"I think he caught it."
Those words came out of Jim Harbaugh's mouth three times as he walked across the Three Rivers Stadium turf in Pittsburgh on Jan. 14, 1996 searching for a replay that would never appear on the stadium's Jumbotron.
Harbaugh had been dubbed "Captain Comeback" during the Colts season, and the final drive in the AFC Championship game against the Steelers that day was a microcosm of the pluck and guts the overachieving Colts had shown all season.
The drive began at Indianapolis' 16-yard with 1:28 left. It included a 4th-and-2 conversion at the Colts 48-yard line with 21 seconds remaining. And with five seconds to go, it came down to a Harbaugh heave from Pittsburgh's 29-yard line. The quarterback lofted a Hail Mary into the right corner of the end zone, and somehow the ball split two Steelers defenders and deflected onto the chest of Colts receiver Aaron Bailey as he was driven to the turf.
"He caught it! He caught ball!" NBC announcer Phil Simms yelled, his voice climbing several octaves. Harbaugh's mom, Jackie, was in the stands and to this day insists the ball never touched the ground. And Harbaugh, his helmet perched atop his forehead, his right forefinger sliced open and leaking blood, wondered if the Colts had pulled off a miracle.
"I think he caught it," he told Steelers defensive tackle Brentson Buckner as the teams gathered at midfield to shake hands.
The parallels between those cardiac Colts and Harbaugh's current squad are worth noting. Discarded by the Chicago Bears, Harbaugh pulled off four, fourth-quarter comebacks for Indianapolis that season, including improbable ones against the Dolphins and Jets and was named the league's comeback player of the year.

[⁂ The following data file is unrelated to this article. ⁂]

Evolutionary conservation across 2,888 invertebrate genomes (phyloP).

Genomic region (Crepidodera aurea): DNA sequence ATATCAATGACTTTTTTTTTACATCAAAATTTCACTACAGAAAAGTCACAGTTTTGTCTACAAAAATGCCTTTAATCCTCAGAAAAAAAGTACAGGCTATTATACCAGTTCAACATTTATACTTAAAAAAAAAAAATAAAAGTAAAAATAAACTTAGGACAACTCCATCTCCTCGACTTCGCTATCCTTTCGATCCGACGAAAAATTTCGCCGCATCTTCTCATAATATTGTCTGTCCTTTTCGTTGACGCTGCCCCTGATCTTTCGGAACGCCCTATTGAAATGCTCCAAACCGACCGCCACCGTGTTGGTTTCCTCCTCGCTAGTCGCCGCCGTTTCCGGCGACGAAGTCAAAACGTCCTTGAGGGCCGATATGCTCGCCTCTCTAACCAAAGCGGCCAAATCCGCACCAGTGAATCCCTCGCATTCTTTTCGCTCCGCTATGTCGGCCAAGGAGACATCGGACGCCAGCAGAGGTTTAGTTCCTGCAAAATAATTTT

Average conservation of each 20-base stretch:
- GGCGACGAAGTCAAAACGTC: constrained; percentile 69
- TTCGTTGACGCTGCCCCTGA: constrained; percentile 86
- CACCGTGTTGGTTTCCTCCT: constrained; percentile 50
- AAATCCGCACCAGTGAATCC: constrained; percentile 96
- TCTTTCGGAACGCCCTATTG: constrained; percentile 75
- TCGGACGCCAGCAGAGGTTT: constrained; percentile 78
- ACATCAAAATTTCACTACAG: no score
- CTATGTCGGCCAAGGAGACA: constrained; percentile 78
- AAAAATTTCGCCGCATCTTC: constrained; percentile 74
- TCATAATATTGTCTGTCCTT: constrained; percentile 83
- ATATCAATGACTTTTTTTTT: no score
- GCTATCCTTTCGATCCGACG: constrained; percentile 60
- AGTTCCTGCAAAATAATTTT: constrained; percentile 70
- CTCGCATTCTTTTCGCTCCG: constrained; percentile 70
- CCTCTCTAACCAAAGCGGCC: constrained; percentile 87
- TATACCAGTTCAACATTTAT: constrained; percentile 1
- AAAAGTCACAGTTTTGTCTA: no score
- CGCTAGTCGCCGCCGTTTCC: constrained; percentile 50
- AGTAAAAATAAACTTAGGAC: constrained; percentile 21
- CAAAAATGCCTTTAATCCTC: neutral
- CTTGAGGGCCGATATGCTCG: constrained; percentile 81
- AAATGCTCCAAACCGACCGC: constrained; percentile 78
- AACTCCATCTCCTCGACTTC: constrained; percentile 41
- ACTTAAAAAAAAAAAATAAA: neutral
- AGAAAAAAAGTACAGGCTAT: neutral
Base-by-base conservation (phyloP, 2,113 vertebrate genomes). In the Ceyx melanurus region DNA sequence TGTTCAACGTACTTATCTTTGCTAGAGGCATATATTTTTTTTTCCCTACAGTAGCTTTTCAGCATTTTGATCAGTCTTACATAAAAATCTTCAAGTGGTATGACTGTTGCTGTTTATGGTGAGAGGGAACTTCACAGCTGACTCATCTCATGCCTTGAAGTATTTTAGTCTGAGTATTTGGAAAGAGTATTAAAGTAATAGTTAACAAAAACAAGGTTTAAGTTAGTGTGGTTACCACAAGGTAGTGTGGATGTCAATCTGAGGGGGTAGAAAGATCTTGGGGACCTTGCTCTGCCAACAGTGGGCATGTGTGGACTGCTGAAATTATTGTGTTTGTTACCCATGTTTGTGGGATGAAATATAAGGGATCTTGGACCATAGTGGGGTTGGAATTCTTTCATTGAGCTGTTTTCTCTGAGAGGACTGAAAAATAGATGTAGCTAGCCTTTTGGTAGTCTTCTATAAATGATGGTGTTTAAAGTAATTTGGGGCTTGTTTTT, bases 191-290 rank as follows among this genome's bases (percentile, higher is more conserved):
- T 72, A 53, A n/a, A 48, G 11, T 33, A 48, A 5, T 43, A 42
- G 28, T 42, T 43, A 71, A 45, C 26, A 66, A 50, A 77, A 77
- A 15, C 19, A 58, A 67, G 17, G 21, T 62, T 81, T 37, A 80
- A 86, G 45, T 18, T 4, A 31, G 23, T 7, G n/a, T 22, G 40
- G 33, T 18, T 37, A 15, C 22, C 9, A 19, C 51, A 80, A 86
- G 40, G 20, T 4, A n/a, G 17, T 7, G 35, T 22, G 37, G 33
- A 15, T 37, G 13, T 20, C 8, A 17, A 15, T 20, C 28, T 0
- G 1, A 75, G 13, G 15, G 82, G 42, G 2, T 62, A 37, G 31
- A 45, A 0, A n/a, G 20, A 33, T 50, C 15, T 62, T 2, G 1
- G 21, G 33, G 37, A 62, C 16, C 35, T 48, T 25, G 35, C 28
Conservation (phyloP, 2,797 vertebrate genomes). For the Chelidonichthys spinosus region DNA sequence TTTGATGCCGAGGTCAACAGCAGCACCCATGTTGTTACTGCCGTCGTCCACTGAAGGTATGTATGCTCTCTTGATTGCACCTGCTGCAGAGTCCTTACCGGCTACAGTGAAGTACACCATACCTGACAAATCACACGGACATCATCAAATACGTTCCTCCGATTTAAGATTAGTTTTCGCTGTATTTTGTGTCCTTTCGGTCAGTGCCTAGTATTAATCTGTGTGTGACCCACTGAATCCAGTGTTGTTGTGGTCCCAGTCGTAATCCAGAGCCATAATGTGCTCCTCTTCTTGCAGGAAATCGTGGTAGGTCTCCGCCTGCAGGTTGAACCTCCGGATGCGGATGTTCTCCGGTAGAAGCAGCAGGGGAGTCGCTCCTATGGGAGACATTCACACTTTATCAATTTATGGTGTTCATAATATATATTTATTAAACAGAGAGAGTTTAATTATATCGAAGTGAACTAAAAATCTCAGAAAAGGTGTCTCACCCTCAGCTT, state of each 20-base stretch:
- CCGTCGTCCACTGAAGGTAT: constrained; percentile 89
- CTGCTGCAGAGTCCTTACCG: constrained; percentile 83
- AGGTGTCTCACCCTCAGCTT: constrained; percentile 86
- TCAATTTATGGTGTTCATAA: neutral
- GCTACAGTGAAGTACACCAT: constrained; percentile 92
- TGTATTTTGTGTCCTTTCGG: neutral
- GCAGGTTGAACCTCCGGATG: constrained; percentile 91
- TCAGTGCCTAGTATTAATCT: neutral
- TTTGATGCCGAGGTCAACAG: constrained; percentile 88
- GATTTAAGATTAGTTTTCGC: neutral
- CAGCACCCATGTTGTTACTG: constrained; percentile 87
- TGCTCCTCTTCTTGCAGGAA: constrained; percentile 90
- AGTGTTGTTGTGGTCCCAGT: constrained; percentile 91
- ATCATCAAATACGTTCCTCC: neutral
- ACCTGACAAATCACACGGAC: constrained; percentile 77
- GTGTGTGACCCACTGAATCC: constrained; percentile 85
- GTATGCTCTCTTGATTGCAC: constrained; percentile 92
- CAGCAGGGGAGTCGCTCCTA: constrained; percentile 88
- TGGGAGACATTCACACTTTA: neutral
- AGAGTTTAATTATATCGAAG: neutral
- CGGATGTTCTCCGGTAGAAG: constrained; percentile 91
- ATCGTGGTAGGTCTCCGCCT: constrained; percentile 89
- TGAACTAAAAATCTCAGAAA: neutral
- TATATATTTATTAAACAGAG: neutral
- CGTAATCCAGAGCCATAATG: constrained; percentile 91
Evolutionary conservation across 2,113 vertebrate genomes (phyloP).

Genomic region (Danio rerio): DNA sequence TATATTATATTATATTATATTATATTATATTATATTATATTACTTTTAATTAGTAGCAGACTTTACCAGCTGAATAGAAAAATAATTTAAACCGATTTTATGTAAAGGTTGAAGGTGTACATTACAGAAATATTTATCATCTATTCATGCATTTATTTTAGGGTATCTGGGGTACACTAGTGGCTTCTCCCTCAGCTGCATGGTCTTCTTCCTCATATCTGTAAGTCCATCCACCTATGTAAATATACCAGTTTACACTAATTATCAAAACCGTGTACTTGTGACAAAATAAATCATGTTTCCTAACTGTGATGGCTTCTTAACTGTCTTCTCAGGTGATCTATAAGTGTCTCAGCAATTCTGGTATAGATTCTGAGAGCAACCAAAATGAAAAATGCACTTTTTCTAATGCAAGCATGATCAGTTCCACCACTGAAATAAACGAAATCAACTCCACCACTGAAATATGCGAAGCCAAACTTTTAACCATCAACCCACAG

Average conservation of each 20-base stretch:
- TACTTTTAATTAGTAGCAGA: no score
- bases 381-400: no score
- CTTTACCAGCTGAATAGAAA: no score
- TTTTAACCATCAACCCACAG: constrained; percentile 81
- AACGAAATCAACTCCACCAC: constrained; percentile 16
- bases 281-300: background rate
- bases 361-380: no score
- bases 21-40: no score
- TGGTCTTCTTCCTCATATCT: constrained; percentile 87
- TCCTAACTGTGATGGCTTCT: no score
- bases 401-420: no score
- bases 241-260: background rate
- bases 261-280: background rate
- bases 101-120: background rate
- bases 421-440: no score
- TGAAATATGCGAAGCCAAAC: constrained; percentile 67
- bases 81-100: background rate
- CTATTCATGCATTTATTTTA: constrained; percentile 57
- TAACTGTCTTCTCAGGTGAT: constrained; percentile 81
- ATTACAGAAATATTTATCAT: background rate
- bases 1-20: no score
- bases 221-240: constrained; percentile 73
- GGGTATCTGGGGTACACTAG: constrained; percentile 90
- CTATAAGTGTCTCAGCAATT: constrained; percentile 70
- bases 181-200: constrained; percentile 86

His first NFL pupil, Alex Smith, also wasn't exactly beloved by the city and franchise that drafted him. This season, however, Smith led six come-from-behind wins - that's not counting two in the fourth quarter on Saturday - and is the leading candidate to be the league's comeback player. Should Harbaugh's 49ers beat the Giants on Sunday, he'll return to Indianapolis, a city in which he still holds folk hero status for his mid-90s heroics.
Todd Stewart was a 29-year-old assistant public relations director with the Colts in 1996 and was standing beside the end zone where the Hail Mary descended. The stadium was loud and at full boil, but Harbaugh and the Colts had been pulling rabbits from their hats all season. All of the Colts staffers figured Harbaugh had one more trick up his sleeve.
"Three Rivers Stadium was a multi-purpose stadium," Stewart said. "They played baseball there, too. And I remember the fans jumping up and down in the stands. And the stands - they weren't going up and down a couple of inches - it was at least a foot. It was like an earthquake."
Then as the ball left Harbaugh's hand, the stadium went still. "When the ball went up in the air, I just had this feeling that Aaron was going to catch it," Jackie Harbaugh said. "I never saw the ball leave his body. It was right around his hip. To me, he had that ball. That's what I remember, and that's how close they were to going to the Super Bowl."
But the ball did slip off of Bailey's body, and it was the Steelers, not the Colts, who moved on to Super Bowl XXX.
Marshall Faulk, Indianapolis' young and talented running back, had gotten hurt during the season and didn't even take part in the playoffs. The Colts' nucleus would return in tact, and everyone figured that it wouldn't be long before Harbaugh and the Colts were fighting for another Super Bowl berth.
It didn't happen that way. The Colts made the playoffs the following season but were knocked out in the wild-card round. After the 1997 season, both the head coach and general manager were fired, and many of the players, including Harbaugh, who was traded to Baltimore, were let go.
"To be honest, my thought going off that field was there'll be other days," Harbaugh recalled on Monday. "Turned out that that was the only day." Harbaugh said he relayed that story to his team earlier this year, but didn't think he'd bring it up as a cautionary tale - these chances are fleeting! -- as the NFC Championship approaches.
"And I don't even know why I did that before," he said. "Usually don't think about the good old days or the what-ifs. Just think about what's in front of us. Making the future better. That's the main thing."
-- Matt Barrows